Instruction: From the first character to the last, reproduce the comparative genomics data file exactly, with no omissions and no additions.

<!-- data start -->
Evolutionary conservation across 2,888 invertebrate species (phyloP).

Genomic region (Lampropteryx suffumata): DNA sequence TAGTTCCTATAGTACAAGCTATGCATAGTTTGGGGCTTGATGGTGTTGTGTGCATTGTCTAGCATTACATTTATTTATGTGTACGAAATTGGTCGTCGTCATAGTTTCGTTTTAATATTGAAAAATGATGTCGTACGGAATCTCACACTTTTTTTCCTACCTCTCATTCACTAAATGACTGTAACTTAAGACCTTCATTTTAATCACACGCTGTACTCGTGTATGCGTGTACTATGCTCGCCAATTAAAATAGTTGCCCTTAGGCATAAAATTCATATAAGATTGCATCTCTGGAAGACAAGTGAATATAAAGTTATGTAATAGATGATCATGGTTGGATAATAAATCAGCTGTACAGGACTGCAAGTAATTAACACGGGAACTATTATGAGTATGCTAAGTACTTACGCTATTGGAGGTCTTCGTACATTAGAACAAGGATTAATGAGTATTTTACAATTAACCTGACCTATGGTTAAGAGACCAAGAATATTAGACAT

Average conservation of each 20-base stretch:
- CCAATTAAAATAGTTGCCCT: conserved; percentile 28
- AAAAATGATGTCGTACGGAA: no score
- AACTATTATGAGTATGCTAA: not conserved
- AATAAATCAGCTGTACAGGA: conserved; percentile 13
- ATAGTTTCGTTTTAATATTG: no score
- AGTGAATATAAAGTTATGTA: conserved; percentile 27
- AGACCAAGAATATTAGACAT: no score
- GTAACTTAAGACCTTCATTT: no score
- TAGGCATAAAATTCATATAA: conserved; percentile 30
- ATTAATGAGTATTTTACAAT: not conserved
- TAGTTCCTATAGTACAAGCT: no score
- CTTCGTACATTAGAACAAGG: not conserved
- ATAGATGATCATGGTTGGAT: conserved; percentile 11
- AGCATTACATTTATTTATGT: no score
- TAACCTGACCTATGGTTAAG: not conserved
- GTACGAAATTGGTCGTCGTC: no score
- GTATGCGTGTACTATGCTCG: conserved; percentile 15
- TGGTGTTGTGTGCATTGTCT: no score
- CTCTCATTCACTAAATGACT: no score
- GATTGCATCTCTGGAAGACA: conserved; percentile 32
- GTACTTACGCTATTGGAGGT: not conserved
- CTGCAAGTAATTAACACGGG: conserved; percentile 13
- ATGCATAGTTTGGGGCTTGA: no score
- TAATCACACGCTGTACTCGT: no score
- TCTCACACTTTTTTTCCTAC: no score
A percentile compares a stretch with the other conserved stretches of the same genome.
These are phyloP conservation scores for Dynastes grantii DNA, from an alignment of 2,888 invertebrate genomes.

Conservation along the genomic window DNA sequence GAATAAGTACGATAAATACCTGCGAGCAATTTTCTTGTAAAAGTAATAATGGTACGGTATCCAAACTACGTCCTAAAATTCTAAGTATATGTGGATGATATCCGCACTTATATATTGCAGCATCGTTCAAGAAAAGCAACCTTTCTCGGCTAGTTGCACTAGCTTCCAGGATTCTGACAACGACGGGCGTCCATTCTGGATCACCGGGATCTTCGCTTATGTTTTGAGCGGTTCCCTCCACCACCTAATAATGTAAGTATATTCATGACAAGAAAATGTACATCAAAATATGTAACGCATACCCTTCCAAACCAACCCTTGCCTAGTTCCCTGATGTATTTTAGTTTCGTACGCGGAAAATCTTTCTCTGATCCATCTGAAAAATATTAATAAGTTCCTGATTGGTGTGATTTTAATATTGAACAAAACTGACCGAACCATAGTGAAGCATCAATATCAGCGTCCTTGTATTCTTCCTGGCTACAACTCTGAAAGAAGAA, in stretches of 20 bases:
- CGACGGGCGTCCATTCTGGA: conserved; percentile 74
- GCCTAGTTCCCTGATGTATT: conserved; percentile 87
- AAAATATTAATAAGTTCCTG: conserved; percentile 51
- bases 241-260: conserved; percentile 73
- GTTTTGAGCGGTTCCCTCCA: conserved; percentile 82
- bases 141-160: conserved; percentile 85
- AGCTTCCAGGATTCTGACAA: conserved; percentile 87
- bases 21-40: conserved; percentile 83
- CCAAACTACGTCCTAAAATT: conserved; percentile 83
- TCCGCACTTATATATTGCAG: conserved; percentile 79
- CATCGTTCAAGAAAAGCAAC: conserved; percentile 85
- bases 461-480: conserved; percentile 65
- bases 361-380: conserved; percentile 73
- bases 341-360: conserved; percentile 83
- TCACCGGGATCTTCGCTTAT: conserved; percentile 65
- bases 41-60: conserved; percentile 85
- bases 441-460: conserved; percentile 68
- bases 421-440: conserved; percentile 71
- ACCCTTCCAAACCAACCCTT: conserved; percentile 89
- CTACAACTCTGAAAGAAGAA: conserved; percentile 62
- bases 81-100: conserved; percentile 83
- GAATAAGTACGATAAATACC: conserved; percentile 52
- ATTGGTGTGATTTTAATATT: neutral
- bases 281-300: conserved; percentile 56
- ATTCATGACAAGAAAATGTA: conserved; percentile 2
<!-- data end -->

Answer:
Evolutionary conservation across 2,888 invertebrate species (phyloP).

Genomic region (Lampropteryx suffumata): DNA sequence TAGTTCCTATAGTACAAGCTATGCATAGTTTGGGGCTTGATGGTGTTGTGTGCATTGTCTAGCATTACATTTATTTATGTGTACGAAATTGGTCGTCGTCATAGTTTCGTTTTAATATTGAAAAATGATGTCGTACGGAATCTCACACTTTTTTTCCTACCTCTCATTCACTAAATGACTGTAACTTAAGACCTTCATTTTAATCACACGCTGTACTCGTGTATGCGTGTACTATGCTCGCCAATTAAAATAGTTGCCCTTAGGCATAAAATTCATATAAGATTGCATCTCTGGAAGACAAGTGAATATAAAGTTATGTAATAGATGATCATGGTTGGATAATAAATCAGCTGTACAGGACTGCAAGTAATTAACACGGGAACTATTATGAGTATGCTAAGTACTTACGCTATTGGAGGTCTTCGTACATTAGAACAAGGATTAATGAGTATTTTACAATTAACCTGACCTATGGTTAAGAGACCAAGAATATTAGACAT

Average conservation of each 20-base stretch:
- CCAATTAAAATAGTTGCCCT: conserved; percentile 28
- AAAAATGATGTCGTACGGAA: no score
- AACTATTATGAGTATGCTAA: not conserved
- AATAAATCAGCTGTACAGGA: conserved; percentile 13
- ATAGTTTCGTTTTAATATTG: no score
- AGTGAATATAAAGTTATGTA: conserved; percentile 27
- AGACCAAGAATATTAGACAT: no score
- GTAACTTAAGACCTTCATTT: no score
- TAGGCATAAAATTCATATAA: conserved; percentile 30
- ATTAATGAGTATTTTACAAT: not conserved
- TAGTTCCTATAGTACAAGCT: no score
- CTTCGTACATTAGAACAAGG: not conserved
- ATAGATGATCATGGTTGGAT: conserved; percentile 11
- AGCATTACATTTATTTATGT: no score
- TAACCTGACCTATGGTTAAG: not conserved
- GTACGAAATTGGTCGTCGTC: no score
- GTATGCGTGTACTATGCTCG: conserved; percentile 15
- TGGTGTTGTGTGCATTGTCT: no score
- CTCTCATTCACTAAATGACT: no score
- GATTGCATCTCTGGAAGACA: conserved; percentile 32
- GTACTTACGCTATTGGAGGT: not conserved
- CTGCAAGTAATTAACACGGG: conserved; percentile 13
- ATGCATAGTTTGGGGCTTGA: no score
- TAATCACACGCTGTACTCGT: no score
- TCTCACACTTTTTTTCCTAC: no score
A percentile compares a stretch with the other conserved stretches of the same genome.
These are phyloP conservation scores for Dynastes grantii DNA, from an alignment of 2,888 invertebrate genomes.

Conservation along the genomic window DNA sequence GAATAAGTACGATAAATACCTGCGAGCAATTTTCTTGTAAAAGTAATAATGGTACGGTATCCAAACTACGTCCTAAAATTCTAAGTATATGTGGATGATATCCGCACTTATATATTGCAGCATCGTTCAAGAAAAGCAACCTTTCTCGGCTAGTTGCACTAGCTTCCAGGATTCTGACAACGACGGGCGTCCATTCTGGATCACCGGGATCTTCGCTTATGTTTTGAGCGGTTCCCTCCACCACCTAATAATGTAAGTATATTCATGACAAGAAAATGTACATCAAAATATGTAACGCATACCCTTCCAAACCAACCCTTGCCTAGTTCCCTGATGTATTTTAGTTTCGTACGCGGAAAATCTTTCTCTGATCCATCTGAAAAATATTAATAAGTTCCTGATTGGTGTGATTTTAATATTGAACAAAACTGACCGAACCATAGTGAAGCATCAATATCAGCGTCCTTGTATTCTTCCTGGCTACAACTCTGAAAGAAGAA, in stretches of 20 bases:
- CGACGGGCGTCCATTCTGGA: conserved; percentile 74
- GCCTAGTTCCCTGATGTATT: conserved; percentile 87
- AAAATATTAATAAGTTCCTG: conserved; percentile 51
- bases 241-260: conserved; percentile 73
- GTTTTGAGCGGTTCCCTCCA: conserved; percentile 82
- bases 141-160: conserved; percentile 85
- AGCTTCCAGGATTCTGACAA: conserved; percentile 87
- bases 21-40: conserved; percentile 83
- CCAAACTACGTCCTAAAATT: conserved; percentile 83
- TCCGCACTTATATATTGCAG: conserved; percentile 79
- CATCGTTCAAGAAAAGCAAC: conserved; percentile 85
- bases 461-480: conserved; percentile 65
- bases 361-380: conserved; percentile 73
- bases 341-360: conserved; percentile 83
- TCACCGGGATCTTCGCTTAT: conserved; percentile 65
- bases 41-60: conserved; percentile 85
- bases 441-460: conserved; percentile 68
- bases 421-440: conserved; percentile 71
- ACCCTTCCAAACCAACCCTT: conserved; percentile 89
- CTACAACTCTGAAAGAAGAA: conserved; percentile 62
- bases 81-100: conserved; percentile 83
- GAATAAGTACGATAAATACC: conserved; percentile 52
- ATTGGTGTGATTTTAATATT: neutral
- bases 281-300: conserved; percentile 56
- ATTCATGACAAGAAAATGTA: conserved; percentile 2